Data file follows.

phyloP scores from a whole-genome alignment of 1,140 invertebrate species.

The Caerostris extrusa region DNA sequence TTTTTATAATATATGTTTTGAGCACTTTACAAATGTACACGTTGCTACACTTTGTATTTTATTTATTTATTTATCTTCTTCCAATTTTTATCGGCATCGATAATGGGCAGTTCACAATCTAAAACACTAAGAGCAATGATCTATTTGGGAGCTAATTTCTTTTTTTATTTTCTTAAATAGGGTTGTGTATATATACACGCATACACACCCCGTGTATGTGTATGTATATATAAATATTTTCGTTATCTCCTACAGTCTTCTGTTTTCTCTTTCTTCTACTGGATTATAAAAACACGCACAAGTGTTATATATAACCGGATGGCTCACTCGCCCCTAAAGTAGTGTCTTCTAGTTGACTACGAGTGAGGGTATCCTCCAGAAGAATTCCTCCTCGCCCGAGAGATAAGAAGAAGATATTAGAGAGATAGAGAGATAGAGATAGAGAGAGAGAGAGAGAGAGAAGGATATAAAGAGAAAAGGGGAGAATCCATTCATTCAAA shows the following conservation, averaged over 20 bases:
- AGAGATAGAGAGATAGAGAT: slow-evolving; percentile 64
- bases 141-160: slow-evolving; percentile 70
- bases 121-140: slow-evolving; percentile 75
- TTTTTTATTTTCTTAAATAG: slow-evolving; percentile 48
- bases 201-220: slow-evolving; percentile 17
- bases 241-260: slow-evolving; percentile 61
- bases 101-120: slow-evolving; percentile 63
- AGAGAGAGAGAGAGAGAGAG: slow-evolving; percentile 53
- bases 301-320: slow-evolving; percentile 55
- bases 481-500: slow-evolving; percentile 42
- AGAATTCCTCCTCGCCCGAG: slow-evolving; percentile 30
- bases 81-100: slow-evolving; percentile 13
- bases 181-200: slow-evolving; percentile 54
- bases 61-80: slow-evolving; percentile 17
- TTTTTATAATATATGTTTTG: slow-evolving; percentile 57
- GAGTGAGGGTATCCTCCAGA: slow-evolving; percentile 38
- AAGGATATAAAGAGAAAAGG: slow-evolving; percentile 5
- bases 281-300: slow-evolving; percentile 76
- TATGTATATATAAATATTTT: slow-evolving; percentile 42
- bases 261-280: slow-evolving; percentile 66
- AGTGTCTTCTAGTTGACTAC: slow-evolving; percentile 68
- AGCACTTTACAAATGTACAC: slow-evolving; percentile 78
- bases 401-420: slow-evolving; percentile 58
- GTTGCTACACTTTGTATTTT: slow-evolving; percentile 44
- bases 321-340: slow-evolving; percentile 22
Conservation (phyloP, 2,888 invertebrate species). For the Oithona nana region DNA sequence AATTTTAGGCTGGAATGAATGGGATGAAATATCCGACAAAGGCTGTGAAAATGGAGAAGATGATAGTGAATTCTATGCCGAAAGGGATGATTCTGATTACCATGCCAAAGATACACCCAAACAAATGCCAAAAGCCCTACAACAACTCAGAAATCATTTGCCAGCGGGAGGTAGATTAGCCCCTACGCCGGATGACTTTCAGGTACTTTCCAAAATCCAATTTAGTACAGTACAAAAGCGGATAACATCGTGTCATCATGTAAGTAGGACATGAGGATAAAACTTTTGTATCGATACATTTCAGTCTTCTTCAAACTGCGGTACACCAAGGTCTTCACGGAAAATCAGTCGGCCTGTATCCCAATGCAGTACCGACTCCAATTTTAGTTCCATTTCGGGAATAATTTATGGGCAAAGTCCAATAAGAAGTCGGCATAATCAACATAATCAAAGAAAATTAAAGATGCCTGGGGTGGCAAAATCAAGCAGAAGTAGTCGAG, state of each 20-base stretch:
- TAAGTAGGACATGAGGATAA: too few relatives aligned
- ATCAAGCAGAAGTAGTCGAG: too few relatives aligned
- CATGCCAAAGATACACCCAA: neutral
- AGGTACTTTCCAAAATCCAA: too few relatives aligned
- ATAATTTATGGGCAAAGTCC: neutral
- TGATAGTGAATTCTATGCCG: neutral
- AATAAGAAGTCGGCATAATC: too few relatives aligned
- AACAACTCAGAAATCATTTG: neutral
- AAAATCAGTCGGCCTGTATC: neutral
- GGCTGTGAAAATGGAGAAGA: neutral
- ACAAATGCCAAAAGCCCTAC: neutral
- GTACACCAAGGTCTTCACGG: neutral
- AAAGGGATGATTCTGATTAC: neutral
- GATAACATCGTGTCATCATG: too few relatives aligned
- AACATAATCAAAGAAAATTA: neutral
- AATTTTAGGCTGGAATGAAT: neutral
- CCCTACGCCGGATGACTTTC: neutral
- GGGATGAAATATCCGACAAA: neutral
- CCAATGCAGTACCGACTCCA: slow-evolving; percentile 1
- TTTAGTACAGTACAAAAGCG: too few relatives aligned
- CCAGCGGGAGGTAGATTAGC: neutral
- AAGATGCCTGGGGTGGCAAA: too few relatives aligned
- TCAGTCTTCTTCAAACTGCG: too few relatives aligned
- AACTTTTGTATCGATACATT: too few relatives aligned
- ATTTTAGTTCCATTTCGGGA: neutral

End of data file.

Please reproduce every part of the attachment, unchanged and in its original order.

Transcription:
phyloP scores from a whole-genome alignment of 1,140 invertebrate species.

The Caerostris extrusa region DNA sequence TTTTTATAATATATGTTTTGAGCACTTTACAAATGTACACGTTGCTACACTTTGTATTTTATTTATTTATTTATCTTCTTCCAATTTTTATCGGCATCGATAATGGGCAGTTCACAATCTAAAACACTAAGAGCAATGATCTATTTGGGAGCTAATTTCTTTTTTTATTTTCTTAAATAGGGTTGTGTATATATACACGCATACACACCCCGTGTATGTGTATGTATATATAAATATTTTCGTTATCTCCTACAGTCTTCTGTTTTCTCTTTCTTCTACTGGATTATAAAAACACGCACAAGTGTTATATATAACCGGATGGCTCACTCGCCCCTAAAGTAGTGTCTTCTAGTTGACTACGAGTGAGGGTATCCTCCAGAAGAATTCCTCCTCGCCCGAGAGATAAGAAGAAGATATTAGAGAGATAGAGAGATAGAGATAGAGAGAGAGAGAGAGAGAGAAGGATATAAAGAGAAAAGGGGAGAATCCATTCATTCAAA shows the following conservation, averaged over 20 bases:
- AGAGATAGAGAGATAGAGAT: slow-evolving; percentile 64
- bases 141-160: slow-evolving; percentile 70
- bases 121-140: slow-evolving; percentile 75
- TTTTTTATTTTCTTAAATAG: slow-evolving; percentile 48
- bases 201-220: slow-evolving; percentile 17
- bases 241-260: slow-evolving; percentile 61
- bases 101-120: slow-evolving; percentile 63
- AGAGAGAGAGAGAGAGAGAG: slow-evolving; percentile 53
- bases 301-320: slow-evolving; percentile 55
- bases 481-500: slow-evolving; percentile 42
- AGAATTCCTCCTCGCCCGAG: slow-evolving; percentile 30
- bases 81-100: slow-evolving; percentile 13
- bases 181-200: slow-evolving; percentile 54
- bases 61-80: slow-evolving; percentile 17
- TTTTTATAATATATGTTTTG: slow-evolving; percentile 57
- GAGTGAGGGTATCCTCCAGA: slow-evolving; percentile 38
- AAGGATATAAAGAGAAAAGG: slow-evolving; percentile 5
- bases 281-300: slow-evolving; percentile 76
- TATGTATATATAAATATTTT: slow-evolving; percentile 42
- bases 261-280: slow-evolving; percentile 66
- AGTGTCTTCTAGTTGACTAC: slow-evolving; percentile 68
- AGCACTTTACAAATGTACAC: slow-evolving; percentile 78
- bases 401-420: slow-evolving; percentile 58
- GTTGCTACACTTTGTATTTT: slow-evolving; percentile 44
- bases 321-340: slow-evolving; percentile 22
Conservation (phyloP, 2,888 invertebrate species). For the Oithona nana region DNA sequence AATTTTAGGCTGGAATGAATGGGATGAAATATCCGACAAAGGCTGTGAAAATGGAGAAGATGATAGTGAATTCTATGCCGAAAGGGATGATTCTGATTACCATGCCAAAGATACACCCAAACAAATGCCAAAAGCCCTACAACAACTCAGAAATCATTTGCCAGCGGGAGGTAGATTAGCCCCTACGCCGGATGACTTTCAGGTACTTTCCAAAATCCAATTTAGTACAGTACAAAAGCGGATAACATCGTGTCATCATGTAAGTAGGACATGAGGATAAAACTTTTGTATCGATACATTTCAGTCTTCTTCAAACTGCGGTACACCAAGGTCTTCACGGAAAATCAGTCGGCCTGTATCCCAATGCAGTACCGACTCCAATTTTAGTTCCATTTCGGGAATAATTTATGGGCAAAGTCCAATAAGAAGTCGGCATAATCAACATAATCAAAGAAAATTAAAGATGCCTGGGGTGGCAAAATCAAGCAGAAGTAGTCGAG, state of each 20-base stretch:
- TAAGTAGGACATGAGGATAA: too few relatives aligned
- ATCAAGCAGAAGTAGTCGAG: too few relatives aligned
- CATGCCAAAGATACACCCAA: neutral
- AGGTACTTTCCAAAATCCAA: too few relatives aligned
- ATAATTTATGGGCAAAGTCC: neutral
- TGATAGTGAATTCTATGCCG: neutral
- AATAAGAAGTCGGCATAATC: too few relatives aligned
- AACAACTCAGAAATCATTTG: neutral
- AAAATCAGTCGGCCTGTATC: neutral
- GGCTGTGAAAATGGAGAAGA: neutral
- ACAAATGCCAAAAGCCCTAC: neutral
- GTACACCAAGGTCTTCACGG: neutral
- AAAGGGATGATTCTGATTAC: neutral
- GATAACATCGTGTCATCATG: too few relatives aligned
- AACATAATCAAAGAAAATTA: neutral
- AATTTTAGGCTGGAATGAAT: neutral
- CCCTACGCCGGATGACTTTC: neutral
- GGGATGAAATATCCGACAAA: neutral
- CCAATGCAGTACCGACTCCA: slow-evolving; percentile 1
- TTTAGTACAGTACAAAAGCG: too few relatives aligned
- CCAGCGGGAGGTAGATTAGC: neutral
- AAGATGCCTGGGGTGGCAAA: too few relatives aligned
- TCAGTCTTCTTCAAACTGCG: too few relatives aligned
- AACTTTTGTATCGATACATT: too few relatives aligned
- ATTTTAGTTCCATTTCGGGA: neutral